Cover image for Jews in China: Cultural Conversations, Changing Perceptions By Irene Eber and Edited with an introduction by Kathryn Hellerstein

Jews in China

Cultural Conversations, Changing Perceptions

Irene Eber, and Edited with an introduction by Kathryn Hellerstein

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$89.95 | Hardcover Edition
ISBN: 978-0-271-08496-1

276 pages
6" × 9"
2019

Dimyonot: Jews and the Cultural Imagination

Jews in China

Cultural Conversations, Changing Perceptions

Irene Eber, and Edited with an introduction by Kathryn Hellerstein

Irene Eber was one of the foremost authorities on Jews in China during the twentieth and twenty-first centuries—a field that, in contrast to the study of the Jewish diaspora in Europe and the Americas, has been critically neglected. This volume gathers fourteen of Eber’s most salient articles and essays on the exchanges between Jewish and Chinese cultures, making available to students, scholars, and general readers a representative sample of the range and depth of her important work in the field of Jews in China.

 

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Irene Eber was one of the foremost authorities on Jews in China during the twentieth and twenty-first centuries—a field that, in contrast to the study of the Jewish diaspora in Europe and the Americas, has been critically neglected. This volume gathers fourteen of Eber’s most salient articles and essays on the exchanges between Jewish and Chinese cultures, making available to students, scholars, and general readers a representative sample of the range and depth of her important work in the field of Jews in China.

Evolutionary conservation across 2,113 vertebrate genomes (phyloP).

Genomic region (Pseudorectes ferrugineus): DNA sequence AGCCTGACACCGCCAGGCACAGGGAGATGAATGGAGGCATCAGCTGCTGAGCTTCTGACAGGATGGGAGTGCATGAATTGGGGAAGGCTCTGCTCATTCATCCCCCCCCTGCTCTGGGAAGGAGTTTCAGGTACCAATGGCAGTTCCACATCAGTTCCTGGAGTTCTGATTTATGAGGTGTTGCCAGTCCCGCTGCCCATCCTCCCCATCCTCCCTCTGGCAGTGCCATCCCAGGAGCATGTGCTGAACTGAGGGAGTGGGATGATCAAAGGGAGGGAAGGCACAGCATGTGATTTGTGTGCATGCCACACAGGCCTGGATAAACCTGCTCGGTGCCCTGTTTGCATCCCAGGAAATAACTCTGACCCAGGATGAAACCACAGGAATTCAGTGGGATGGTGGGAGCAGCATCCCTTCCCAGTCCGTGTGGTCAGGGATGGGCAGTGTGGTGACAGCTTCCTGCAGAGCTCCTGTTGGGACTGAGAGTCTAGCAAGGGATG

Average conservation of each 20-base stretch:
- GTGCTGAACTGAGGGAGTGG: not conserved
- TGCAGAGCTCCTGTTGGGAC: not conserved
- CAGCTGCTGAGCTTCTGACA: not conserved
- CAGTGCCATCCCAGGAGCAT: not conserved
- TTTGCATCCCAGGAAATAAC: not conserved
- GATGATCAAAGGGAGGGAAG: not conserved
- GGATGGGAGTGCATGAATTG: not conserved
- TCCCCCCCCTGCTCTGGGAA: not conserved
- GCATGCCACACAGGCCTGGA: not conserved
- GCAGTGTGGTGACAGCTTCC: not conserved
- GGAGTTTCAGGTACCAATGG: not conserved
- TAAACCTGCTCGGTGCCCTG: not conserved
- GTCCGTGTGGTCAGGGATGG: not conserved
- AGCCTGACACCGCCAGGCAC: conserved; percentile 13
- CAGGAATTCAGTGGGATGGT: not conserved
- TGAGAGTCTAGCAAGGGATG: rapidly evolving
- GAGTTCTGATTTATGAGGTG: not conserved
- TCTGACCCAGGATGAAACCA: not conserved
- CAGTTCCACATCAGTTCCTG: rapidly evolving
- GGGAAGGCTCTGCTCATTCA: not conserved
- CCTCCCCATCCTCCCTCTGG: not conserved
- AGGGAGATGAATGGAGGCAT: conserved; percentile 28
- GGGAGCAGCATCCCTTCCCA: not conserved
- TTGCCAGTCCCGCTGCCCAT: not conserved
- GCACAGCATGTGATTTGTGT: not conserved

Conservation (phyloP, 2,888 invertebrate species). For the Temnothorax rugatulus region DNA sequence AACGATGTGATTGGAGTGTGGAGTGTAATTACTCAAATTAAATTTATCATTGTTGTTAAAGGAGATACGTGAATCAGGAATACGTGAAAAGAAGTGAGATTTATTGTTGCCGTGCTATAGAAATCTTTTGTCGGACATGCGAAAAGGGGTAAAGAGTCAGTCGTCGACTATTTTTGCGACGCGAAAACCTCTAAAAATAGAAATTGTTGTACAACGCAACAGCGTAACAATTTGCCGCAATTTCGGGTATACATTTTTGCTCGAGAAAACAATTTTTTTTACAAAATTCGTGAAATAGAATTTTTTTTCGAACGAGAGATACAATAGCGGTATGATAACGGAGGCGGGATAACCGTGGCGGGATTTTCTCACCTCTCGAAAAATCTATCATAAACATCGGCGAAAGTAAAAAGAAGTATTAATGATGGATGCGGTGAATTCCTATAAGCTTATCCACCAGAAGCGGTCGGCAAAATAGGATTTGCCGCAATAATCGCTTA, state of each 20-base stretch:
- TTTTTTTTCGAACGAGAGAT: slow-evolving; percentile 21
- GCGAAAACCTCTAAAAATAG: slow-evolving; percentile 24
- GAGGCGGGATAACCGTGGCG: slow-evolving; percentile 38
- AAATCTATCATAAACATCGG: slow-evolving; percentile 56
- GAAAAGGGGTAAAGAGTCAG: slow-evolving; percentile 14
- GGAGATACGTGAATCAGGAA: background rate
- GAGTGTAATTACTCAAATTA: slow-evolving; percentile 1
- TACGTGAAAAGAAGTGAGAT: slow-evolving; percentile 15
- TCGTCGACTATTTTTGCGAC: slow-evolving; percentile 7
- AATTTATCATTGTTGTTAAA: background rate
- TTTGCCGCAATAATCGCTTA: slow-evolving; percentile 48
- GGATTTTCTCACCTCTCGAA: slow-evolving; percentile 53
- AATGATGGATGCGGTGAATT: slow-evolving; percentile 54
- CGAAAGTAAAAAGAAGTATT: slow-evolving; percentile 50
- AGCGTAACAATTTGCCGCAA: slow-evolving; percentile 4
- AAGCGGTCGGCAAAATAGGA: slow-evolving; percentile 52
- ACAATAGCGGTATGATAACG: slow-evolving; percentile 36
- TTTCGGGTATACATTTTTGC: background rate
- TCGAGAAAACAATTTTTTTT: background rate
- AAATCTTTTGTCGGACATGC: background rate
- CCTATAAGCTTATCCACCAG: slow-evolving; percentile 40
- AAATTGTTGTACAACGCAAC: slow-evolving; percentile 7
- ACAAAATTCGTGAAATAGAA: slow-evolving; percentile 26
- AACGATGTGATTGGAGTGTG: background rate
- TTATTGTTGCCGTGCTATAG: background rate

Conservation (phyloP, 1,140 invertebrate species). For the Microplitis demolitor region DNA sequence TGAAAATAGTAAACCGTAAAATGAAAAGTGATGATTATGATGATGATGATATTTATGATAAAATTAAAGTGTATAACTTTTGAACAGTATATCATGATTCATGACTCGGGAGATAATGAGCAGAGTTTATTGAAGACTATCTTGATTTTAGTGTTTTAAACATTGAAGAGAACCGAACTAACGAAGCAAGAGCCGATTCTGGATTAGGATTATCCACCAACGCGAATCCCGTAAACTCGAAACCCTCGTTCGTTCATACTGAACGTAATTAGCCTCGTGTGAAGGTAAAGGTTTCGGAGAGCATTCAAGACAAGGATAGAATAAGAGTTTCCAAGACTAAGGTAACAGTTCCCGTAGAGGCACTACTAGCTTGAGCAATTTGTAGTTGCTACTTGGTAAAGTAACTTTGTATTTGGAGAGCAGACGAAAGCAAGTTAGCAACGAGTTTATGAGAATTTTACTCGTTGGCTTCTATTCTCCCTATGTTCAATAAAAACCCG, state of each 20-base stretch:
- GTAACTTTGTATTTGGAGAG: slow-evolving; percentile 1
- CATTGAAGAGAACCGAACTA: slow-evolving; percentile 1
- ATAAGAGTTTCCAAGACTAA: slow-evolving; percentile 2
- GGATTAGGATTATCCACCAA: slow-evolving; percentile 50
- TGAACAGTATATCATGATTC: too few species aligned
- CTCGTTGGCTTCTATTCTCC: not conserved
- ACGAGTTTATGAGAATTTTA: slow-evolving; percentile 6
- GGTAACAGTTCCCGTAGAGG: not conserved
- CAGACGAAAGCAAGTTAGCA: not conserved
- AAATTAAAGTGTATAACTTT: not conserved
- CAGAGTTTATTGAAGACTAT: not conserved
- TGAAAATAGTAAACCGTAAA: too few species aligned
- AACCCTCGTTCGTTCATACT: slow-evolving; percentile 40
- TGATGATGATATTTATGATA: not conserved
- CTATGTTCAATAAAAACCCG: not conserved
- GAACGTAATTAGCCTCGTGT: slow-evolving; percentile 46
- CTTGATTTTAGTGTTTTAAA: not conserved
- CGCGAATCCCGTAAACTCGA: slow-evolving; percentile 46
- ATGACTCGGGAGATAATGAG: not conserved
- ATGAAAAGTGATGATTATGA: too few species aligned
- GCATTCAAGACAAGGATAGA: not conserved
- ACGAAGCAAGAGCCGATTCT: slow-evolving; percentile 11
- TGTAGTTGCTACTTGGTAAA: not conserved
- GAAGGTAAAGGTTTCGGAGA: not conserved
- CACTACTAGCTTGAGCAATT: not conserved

Jews in China delineates the centuries-long, reciprocal dialogue between Jews, Jewish culture, and China, all under the overarching theme of cultural translation. The first section of the book sets forth a sweeping overview of the history of Jews in China, beginning in the twelfth century and concluding with a detailed assessment of the two crucial years leading up to the Second World War. The second section examines the translation of Chinese classics into Hebrew and the translation of the Hebrew Bible into Chinese. The third and final section turns to modern literature, bringing together eight essays that underscore the cultural reciprocity that takes place through acts of translation.

The centuries-long relationship between Judaism and China is often overlooked in the light of the extensive discourse surrounding European and American Judaism. With this volume, Eber reminds us that we have much to learn from the intersections between Jewish identity and Chinese culture.

Irene Eber (1929–2019) was Professor Emerita at Hebrew University’s Louis Freiberg Center for East Asian Studies. She authored eleven books, including Chinese and Jews: Encounters Between Cultures, and was the editor of Jewish Refugees in Shanghai, 1933–1947: A Selection of Documents.